9 hospitals cleared to deliver new CRISPR-based sickle cell treatment

The FDA made a historic approval Dec. 8 when it cleared Casgevy, the nation's first medicine based on CRISPR gene-editing technology, as a treatment for sickle cell disease. Its makers are now working with hospitals to establish a network of specialized treatment centers, and so far nine have been authorized to deliver the treatment. 

Federal regulators approved exagamglogene autotemcel, or exa-cel, marketed as Casgevy, to treat sickle cell disease in patients 12 and older. The one-time treatment is made by Vertex Pharmaceuticals and CRISPR Therapeutics and works by using CRISPR technology to remove the disease-causing gene from a patient's stem cells. 

"The administration of Casgevy requires specialized experience in stem cell transplantation," Vertex said in a news release. "Therefore, Vertex is engaging with experienced hospitals to establish a network of independently operated, authorized treatment centers throughout the U.S. to offer Casgevy to patients."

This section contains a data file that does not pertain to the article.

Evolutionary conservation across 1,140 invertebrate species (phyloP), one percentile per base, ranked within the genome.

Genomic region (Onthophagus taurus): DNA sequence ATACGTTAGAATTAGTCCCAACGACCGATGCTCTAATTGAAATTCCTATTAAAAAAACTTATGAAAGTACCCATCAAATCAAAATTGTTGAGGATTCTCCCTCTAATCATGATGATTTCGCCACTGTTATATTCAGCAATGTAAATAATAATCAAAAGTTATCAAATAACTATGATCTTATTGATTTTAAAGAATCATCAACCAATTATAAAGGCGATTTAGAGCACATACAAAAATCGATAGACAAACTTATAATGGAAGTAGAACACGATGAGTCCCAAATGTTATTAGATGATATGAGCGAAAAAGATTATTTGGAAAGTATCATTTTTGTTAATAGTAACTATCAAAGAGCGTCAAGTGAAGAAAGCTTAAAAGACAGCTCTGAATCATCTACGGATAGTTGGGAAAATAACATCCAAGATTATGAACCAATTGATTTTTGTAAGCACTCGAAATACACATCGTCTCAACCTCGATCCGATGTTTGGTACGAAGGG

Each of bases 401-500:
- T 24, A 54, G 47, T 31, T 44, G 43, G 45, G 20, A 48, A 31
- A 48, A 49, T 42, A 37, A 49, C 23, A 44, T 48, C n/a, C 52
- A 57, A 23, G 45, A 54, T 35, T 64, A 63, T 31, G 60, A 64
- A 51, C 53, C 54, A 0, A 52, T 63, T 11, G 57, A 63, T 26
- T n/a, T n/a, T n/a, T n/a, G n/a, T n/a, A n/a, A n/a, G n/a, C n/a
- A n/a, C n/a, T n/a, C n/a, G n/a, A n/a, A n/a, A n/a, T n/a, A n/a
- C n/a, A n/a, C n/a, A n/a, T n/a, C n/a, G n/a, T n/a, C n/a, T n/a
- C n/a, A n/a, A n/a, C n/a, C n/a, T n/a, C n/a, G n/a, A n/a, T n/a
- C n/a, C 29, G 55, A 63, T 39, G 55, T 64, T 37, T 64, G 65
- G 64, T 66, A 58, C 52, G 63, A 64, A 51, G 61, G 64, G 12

Below is a list of hospitals that have been authorized to offer the treatment, with more expected to be added in the coming weeks: 

Boston Medical Center

Children's National Hospital in Washington, D.C.

City of Hope Children's Cancer Center in Los Angeles

Medical City Children's Hospital in Dallas

Methodist Children's Hospital in San Antonio

Nationwide Children's Hospital in Columbus, Ohio

The Children's Hospital at TriStar Centennial in Nashville, Tenn.

The Arthur G. James Cancer Hospital and Solove Research Institute in Columbus, Ohio

UChicago Medicine Comer Children's Hospital

Read more about the treatment and experts' reactions here

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